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Covering the cuts: how the media is reacting to the spending review

October 20th, 2010 | 1 Comment | Posted by in Online Journalism, Politics

First of all, a gauntlet, laid down by Steve Schifferes, Professor of Financial Journalism at City University London. Says Schifferes:

News coverage of the spending review and Budget has been too focused on presenting the government’s viewpoint that large and rapid reductions in public spending are both inevitable and desirable.

This example of group think has been exacerbated by the lack of an effective opposition, with Labour hobbled by its long-drawn out leadership campaign. The coverage of this spending review will be a test for the media as well as the government, in showing whether they can cut through the rhetoric and the confusing welter of figures to come up with the real story of the cuts and their effects on ordinary people.

So how are the big online news sites in the UK handling the cuts’ coverage?

Going live

BBC News Online editor Steve Herrmann says the site’s main focus will be on live coverage with two video streams: a special Andrew Neill programme and BBC Parliament.

We’ll be aiming to reflect the latest of these live entries on other parts of the site too, including the front page, to give a sense of how the detail of the story is unfolding – a technique we developed and first used for our live election coverage earlier this year. Beyond that we’ll be summarising the key elements of the story with graphics to show the extent of the cuts to various areas, and integrating our correspondents’ expert analysis throughout, all brought together on a Special Report page at www.bbc.co.uk/spendingreview

Channel 4 News will be streaming the statement from Chancellor George Osborne live on its website and offering immediate reactions from its experts via their on-site blogs. But the site is also planning a series of infographics that will be used during the speech to better explain what the cuts mean for the public.

Skynews.com will also carry a livestream of Osborne’s speech.  Shortly after there will be an interactive guide to the cuts, showing how much each department’s spending will be cut over the next four years and highlighting key spending changes by government department.

The Telegraph has a comprehensive liveblog of minute-by-minute news relating to the cuts. What’s great about this liveblog is it’s also linking out to other news coverage, as well as Telegraph.co.uk coverage elsewhere, including a DIY guide for UK households wanting to introduce their own money-saving measures.

Interactive games and putting the public in the picture

The BBC has a simple but effective video wall of short clips from members of the public explaining what they would save and cut.

Top of the graphics is the Guardian’s colourful chart of UK public spending since 1948, where you can see today’s spending as a percentage of GDP.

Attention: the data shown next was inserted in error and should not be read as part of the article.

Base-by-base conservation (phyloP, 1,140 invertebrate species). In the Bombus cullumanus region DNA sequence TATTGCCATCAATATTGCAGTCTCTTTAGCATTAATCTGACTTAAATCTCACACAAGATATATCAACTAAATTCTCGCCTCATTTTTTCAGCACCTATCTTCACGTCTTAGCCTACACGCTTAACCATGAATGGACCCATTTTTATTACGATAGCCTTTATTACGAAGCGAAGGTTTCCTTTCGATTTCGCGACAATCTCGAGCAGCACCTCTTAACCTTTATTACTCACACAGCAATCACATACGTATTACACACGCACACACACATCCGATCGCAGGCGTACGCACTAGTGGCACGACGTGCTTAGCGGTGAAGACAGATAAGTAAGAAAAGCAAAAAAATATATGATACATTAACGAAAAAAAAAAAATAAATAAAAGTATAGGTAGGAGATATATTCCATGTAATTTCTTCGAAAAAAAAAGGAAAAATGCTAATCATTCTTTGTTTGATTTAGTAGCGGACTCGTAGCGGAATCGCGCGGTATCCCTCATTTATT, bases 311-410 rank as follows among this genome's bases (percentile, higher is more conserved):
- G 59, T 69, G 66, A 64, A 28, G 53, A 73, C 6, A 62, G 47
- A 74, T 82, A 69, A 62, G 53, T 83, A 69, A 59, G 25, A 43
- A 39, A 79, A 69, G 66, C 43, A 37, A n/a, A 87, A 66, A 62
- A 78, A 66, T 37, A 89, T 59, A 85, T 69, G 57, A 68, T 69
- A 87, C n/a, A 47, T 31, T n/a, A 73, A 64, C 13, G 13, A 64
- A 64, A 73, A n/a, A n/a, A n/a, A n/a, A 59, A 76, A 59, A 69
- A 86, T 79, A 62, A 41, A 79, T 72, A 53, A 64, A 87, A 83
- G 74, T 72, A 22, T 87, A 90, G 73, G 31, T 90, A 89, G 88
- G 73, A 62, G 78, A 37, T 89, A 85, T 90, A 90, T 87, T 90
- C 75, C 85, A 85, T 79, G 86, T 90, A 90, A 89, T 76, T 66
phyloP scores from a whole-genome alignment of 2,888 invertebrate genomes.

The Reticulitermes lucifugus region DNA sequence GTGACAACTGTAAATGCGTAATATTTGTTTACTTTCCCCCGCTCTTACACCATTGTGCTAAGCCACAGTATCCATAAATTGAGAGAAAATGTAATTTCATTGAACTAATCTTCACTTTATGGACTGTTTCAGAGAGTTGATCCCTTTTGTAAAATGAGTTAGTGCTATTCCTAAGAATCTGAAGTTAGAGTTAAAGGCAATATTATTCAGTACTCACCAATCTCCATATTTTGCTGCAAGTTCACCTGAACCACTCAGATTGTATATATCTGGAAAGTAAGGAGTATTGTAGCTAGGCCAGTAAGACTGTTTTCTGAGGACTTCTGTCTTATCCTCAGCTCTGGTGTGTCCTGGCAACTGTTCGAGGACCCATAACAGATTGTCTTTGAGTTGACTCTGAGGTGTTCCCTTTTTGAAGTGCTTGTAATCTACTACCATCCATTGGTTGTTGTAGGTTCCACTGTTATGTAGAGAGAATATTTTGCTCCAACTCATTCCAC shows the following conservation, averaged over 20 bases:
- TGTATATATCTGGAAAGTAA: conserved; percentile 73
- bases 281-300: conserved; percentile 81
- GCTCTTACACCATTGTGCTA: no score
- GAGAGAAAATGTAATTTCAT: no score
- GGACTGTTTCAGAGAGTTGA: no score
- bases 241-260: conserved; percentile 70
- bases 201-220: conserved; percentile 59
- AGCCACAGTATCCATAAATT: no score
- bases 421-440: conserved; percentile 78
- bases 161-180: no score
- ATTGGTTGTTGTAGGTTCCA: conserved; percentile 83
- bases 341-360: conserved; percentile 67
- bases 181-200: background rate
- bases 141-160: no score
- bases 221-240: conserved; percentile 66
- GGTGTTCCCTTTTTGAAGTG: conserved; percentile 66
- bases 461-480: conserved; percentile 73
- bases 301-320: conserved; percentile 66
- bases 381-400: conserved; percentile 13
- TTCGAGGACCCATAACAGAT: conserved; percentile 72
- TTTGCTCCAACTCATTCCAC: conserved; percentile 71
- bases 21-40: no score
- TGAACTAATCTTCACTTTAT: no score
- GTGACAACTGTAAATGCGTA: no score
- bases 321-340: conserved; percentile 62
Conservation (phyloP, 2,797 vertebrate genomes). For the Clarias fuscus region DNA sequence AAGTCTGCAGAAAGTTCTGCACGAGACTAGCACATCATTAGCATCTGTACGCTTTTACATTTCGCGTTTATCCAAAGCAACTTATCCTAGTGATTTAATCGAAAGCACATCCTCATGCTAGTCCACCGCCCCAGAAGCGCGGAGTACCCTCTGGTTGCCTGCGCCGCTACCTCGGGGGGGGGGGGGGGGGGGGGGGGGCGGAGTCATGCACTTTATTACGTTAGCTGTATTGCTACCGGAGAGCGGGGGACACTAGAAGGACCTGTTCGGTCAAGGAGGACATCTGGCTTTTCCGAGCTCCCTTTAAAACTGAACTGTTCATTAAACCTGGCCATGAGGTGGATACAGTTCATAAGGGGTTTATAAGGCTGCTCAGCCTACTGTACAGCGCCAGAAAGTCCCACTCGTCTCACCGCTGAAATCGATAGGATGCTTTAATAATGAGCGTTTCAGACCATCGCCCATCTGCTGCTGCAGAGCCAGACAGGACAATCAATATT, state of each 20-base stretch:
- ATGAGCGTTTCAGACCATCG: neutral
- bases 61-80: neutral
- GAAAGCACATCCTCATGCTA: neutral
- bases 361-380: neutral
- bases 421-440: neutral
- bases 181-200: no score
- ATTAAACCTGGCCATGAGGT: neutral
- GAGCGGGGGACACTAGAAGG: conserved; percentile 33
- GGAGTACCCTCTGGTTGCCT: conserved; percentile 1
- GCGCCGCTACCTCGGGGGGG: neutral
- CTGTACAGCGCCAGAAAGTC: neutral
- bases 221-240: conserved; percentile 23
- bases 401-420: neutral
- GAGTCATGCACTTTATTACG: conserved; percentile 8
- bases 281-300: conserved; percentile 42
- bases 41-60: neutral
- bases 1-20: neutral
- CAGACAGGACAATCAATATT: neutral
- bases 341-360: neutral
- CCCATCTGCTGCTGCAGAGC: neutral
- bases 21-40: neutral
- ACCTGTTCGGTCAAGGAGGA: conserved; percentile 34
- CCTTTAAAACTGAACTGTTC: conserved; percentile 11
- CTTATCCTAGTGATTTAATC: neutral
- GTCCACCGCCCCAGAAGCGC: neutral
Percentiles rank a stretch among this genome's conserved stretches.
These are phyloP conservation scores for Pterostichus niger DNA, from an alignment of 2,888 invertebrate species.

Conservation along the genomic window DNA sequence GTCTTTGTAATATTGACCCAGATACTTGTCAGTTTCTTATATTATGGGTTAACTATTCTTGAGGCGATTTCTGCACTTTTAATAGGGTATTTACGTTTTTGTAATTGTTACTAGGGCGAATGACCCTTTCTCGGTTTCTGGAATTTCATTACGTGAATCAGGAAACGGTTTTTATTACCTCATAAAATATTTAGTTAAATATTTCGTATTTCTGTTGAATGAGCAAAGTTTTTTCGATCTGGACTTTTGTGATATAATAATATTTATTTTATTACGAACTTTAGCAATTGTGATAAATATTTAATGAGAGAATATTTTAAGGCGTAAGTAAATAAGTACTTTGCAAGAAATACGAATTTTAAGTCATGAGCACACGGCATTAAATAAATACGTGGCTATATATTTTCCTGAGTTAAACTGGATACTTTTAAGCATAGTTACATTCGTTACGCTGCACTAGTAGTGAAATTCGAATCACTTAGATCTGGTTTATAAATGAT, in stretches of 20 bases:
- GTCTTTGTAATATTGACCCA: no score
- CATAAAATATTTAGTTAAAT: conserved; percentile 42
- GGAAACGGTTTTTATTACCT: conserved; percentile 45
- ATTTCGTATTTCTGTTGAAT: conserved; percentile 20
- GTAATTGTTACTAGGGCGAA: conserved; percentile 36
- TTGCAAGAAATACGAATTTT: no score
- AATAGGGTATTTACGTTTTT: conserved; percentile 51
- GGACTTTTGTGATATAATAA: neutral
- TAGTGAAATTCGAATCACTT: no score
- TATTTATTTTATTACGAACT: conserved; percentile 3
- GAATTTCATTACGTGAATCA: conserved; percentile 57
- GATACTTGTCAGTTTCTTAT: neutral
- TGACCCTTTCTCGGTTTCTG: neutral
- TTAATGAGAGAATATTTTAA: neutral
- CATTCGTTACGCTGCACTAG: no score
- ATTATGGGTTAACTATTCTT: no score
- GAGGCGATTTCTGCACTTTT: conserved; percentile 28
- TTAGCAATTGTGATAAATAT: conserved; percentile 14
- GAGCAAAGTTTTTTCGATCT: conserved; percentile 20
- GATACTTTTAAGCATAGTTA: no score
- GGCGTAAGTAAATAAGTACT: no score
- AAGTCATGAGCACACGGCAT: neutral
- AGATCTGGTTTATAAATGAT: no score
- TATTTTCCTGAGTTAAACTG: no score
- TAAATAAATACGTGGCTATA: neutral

The BBC, Guardian and Channel 4 have all produced some interactive games allowing you to pick and choose what you would cut and see the impact that this would have on overall savings:

BBC

The Guardian

Channel 4 News

How are you covering the cuts? Let us know in the comments below.

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#askthechancellors: How important was the digital audience in the UK Chancellor debate?

Last night I enjoyed lurking on the Twitter backchannel while watching Channel 4’s Ask the Chancellor debate – trivia mixed with observational insight.

I liked Evening Standard journalist Paul Waugh’s tweet about George Osborne’s ‘invisible pedal’ left-foot habit, as much as the economic 140-character analysis and Channel 4’s live poll via tweets, as the Chancellor hopefuls and incumbent fought it out (Vince Cable was the eventual winner, with 36 per cent; leaving Osborne and Darling with 32 per cent each).

Twitter also gave us an insight into the Channel 4/BBC political debate rivalry – spotted in tweets between Channel 4’s Faisal Islam and Radio 4’s Evan Davis. This, from Islam, for example:

amused by @r4today s licence-fee funded sniffiness about #askthechancellors Obviously nowt to do with this: http://bit.ly/aoc4MH

Probably worth noting this too, spotted via @the_mediablog:

RT @DominicFarrell: Those who will decide the #election were watching Coronation Street #askthechancellors

That was a sentiment supported by this morning’s TV stats: Brand Republic reports that Ask the Chancellors peaked at 2.1 million, while 9 million watched Eastenders.

So how important was this backchannel and the digital audience? That was the question Jim Naughtie posed to POLIS director Charlie Beckett on this morning’s BBC Radio 4 Today programme (audio at this link). Beckett said:

I think the real winner (…) despite some of the media cynicism, was in a sense ‘democracy’. I detected a lot of people who were quite pleased to hear a lengthy debate in detail, in public, by these people.

Beckett elaborates here, on his blog:

It all makes for much richer, multi-layered reportage. The TV debate alone would have been worth it. But the fact that tens of thousands of people were taking part reminds us that citizens do care about politics. And they want to be part of reporting the debate as it happens.

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Birmingham Post: George Osborne to brave CoverItLive

March 6th, 2009 | No Comments | Posted by in Events, Multimedia, Newspapers

From 10.40 am today (Friday) the shadow chancellor will be taking live questions from BirminghamPost.net users.

“We think it might be the most senior politician to use the Cover It Live software…” Birmingham Post editor Marc Reeves told Journalism.co.uk.

The CoverItLive page can be found at this link and it’s open for questions now.

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